Trouble ahead for multinationals

Everyone thinks multinationals are a safe investment. But they are not, says Merryn Somerset Webb. They are facing a new set of risks from politicians around the world.

The world's big companies have had a happy few decades. Their labour costs have been falling fast; the interest rates they have been paying on their debt have been in free fall; the fund managers who are supposed to monitor their behaviour on behalf of the end owners haven't bothered to do it; and best of all they have been able more or less to choose the tax rate they want to pay. It's worked out really well for them so far: profit margins are at, or near, record levels, something that is reflected in their buoyant share prices (and their managements' similarly buoyant pay packets). Lovely.

But there is trouble ahead. We've noted several times here that fiscally desperate governments will eventually find their way to the place where the biggest piles of cash are: multinational balance sheets. You can approve or disapprove of the EU's raid on Apple (one US senator called it a "cheap money grab"; most European commentators are all for it see page 17 for the details on this). But the case against Apple boils down to something very simple: money that should be collected (e13bn of it, in this case) looks to be going uncollected and that just doesn't work for the EU. Look at it like this and you can see, as the FT puts it, that the "scramble to re-tax Apple" has clearly only just begun.

There is no reason why the likes of France, Sweden and Germany couldn't get in on the same game and no reason why everyone shouldn't have a go at re-taxing other multinationals too. After all, they are one of the few groups that can afford to pay. It's also worth noting, as politicians and pressure groups have, that multinationals can surely afford to pay higher wages too. And that with the political rhetoric on inequality where it is, they may soon have to. Not so lovely (from a profit point of view at least).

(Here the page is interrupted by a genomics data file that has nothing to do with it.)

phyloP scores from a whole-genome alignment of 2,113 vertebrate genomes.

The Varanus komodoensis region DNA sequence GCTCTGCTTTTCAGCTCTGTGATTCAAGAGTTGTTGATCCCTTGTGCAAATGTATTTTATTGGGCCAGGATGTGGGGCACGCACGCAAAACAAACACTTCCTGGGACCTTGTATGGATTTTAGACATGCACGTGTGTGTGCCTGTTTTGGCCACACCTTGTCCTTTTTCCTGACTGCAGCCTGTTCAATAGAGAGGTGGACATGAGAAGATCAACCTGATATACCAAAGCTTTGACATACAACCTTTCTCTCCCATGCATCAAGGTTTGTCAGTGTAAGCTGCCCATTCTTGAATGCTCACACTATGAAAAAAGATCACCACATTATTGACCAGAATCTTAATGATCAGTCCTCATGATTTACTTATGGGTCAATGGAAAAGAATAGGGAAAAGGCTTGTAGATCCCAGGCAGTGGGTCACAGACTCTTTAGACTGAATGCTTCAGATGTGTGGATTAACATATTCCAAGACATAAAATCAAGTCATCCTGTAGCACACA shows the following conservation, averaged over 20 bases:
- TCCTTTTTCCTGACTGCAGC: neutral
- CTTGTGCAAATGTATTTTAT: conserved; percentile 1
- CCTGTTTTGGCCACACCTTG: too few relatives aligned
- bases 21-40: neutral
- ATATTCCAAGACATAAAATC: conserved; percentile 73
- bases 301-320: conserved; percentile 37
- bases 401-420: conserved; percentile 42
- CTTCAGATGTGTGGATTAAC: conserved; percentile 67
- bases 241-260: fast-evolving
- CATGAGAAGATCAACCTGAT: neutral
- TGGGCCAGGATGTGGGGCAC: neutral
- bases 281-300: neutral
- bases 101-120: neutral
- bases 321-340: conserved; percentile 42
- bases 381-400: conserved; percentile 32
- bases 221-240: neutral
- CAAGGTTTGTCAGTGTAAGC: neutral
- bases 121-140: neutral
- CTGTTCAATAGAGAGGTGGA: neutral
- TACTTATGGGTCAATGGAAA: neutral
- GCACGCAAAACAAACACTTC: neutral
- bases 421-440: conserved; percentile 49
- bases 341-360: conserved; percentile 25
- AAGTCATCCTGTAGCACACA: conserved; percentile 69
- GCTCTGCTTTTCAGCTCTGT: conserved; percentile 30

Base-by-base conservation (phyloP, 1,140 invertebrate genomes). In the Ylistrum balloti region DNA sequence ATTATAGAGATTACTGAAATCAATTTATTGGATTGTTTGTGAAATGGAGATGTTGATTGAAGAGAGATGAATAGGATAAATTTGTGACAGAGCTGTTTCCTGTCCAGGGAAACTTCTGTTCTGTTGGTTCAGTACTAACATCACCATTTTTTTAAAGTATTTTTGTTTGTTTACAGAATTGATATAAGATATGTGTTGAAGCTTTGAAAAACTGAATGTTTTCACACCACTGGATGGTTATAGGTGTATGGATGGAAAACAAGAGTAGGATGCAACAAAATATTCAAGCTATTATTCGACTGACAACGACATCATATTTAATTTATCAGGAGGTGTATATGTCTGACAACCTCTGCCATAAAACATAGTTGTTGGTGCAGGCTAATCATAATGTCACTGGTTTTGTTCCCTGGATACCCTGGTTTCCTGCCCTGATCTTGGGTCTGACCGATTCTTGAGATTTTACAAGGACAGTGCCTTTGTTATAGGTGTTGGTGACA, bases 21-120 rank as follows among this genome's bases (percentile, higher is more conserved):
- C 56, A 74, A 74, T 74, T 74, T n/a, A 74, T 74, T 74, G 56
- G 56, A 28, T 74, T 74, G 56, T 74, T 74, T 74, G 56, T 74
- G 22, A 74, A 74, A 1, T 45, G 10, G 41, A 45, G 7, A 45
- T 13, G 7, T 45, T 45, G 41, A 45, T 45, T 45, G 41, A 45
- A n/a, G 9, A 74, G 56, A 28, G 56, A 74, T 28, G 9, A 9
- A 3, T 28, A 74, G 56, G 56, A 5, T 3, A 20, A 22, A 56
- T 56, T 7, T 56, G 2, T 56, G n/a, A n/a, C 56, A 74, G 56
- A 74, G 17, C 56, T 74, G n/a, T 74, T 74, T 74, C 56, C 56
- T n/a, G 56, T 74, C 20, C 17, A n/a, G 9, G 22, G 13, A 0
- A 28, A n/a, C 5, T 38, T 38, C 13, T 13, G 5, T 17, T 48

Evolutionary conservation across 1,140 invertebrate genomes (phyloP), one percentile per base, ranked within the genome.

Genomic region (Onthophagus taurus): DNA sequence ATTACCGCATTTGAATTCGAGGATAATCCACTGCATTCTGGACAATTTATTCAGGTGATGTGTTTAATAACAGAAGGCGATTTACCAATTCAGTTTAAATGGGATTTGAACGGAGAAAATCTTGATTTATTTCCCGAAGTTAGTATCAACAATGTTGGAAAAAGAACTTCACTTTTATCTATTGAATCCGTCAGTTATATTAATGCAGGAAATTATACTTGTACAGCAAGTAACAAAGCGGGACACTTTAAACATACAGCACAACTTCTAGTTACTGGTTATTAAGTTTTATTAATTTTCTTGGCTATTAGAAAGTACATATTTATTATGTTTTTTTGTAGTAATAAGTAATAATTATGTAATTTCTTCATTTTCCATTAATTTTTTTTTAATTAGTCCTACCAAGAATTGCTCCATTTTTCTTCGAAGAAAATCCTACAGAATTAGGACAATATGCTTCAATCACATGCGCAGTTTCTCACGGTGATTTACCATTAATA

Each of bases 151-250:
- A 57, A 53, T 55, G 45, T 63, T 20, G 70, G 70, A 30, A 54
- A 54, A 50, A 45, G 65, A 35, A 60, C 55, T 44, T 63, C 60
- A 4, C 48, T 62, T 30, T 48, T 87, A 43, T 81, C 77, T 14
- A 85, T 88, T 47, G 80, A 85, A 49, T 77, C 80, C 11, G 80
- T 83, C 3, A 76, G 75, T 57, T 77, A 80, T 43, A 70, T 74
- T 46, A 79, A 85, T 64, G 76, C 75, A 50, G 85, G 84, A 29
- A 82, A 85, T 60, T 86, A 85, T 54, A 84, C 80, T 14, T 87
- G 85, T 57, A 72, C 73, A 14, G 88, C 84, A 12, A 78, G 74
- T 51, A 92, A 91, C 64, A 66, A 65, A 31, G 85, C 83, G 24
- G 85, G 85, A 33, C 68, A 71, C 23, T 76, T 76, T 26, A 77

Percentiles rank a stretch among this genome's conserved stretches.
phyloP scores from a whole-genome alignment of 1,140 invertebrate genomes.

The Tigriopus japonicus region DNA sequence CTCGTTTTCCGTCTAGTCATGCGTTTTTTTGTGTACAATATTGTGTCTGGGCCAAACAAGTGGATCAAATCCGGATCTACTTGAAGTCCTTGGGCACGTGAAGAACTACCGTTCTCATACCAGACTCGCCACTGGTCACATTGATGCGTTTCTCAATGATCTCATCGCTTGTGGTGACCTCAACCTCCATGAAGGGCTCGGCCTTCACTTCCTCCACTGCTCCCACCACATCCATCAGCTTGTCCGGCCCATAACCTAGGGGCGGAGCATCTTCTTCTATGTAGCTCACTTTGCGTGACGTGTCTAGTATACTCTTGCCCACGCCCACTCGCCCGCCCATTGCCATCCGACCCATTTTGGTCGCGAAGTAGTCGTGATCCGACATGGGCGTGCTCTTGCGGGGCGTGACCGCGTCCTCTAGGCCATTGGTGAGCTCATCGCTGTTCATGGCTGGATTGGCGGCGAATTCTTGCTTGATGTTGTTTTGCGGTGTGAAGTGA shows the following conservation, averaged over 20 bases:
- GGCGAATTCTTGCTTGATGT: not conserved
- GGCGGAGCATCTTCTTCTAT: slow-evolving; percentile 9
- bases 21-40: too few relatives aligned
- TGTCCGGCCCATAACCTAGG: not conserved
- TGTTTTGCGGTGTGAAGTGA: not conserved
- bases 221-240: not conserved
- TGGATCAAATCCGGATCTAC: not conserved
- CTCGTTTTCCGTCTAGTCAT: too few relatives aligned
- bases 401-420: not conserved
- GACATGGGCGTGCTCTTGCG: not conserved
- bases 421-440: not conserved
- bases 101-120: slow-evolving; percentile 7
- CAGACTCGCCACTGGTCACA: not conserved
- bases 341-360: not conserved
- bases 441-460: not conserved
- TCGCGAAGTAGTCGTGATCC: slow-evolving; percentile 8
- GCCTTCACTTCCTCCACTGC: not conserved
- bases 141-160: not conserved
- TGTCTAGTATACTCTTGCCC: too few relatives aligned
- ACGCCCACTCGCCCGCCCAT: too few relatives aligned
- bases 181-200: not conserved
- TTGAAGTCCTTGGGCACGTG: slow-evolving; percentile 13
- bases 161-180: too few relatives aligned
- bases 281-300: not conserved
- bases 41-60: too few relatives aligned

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The point here is simple: the world's fund managers all think that multinationals are a safe investment. But they are missing something huge. The main risk to these firms is not operational that people will stop liking their products, or some such. It is political: that the wave of protectionist rhetoric sweeping the developed world will block their road to domination; that their wage bills might double; that their monetary-policy-driven pension deficit will kill their ability to invest (for more on this, see here) or that their effective tax rate will go up by hundreds of percentage points overnight. Dangerous times.

We will write more about this over the coming months, but if the risk out there is mainly political, we would observe that one of the major things most modern politicians appear to have in common is this: they all profess to be anti-big-business and they all simultaneously claim to be hugely pro-small-business. Time to shift the bias of your portfolio down the size scale perhaps?

Merryn Somerset Webb

Merryn Somerset Webb started her career in Tokyo at public broadcaster NHK before becoming a Japanese equity broker at what was then Warburgs. She went on to work at SBC and UBS without moving from her desk in Kamiyacho (it was the age of mergers).

After five years in Japan she returned to work in the UK at Paribas. This soon became BNP Paribas. Again, no desk move was required. On leaving the City, Merryn helped The Week magazine with its City pages before becoming the launch editor of MoneyWeek in 2000 and taking on columns first in the Sunday Times and then in 2009 in the Financial Times

Twenty years on, MoneyWeek is the best-selling financial magazine in the UK. Merryn was its Editor in Chief until 2022. She is now a senior columnist at Bloomberg and host of the Merryn Talks Money podcast -  but still writes for Moneyweek monthly. 

Merryn is also is a non executive director of two investment trusts – BlackRock Throgmorton, and the Murray Income Investment Trust.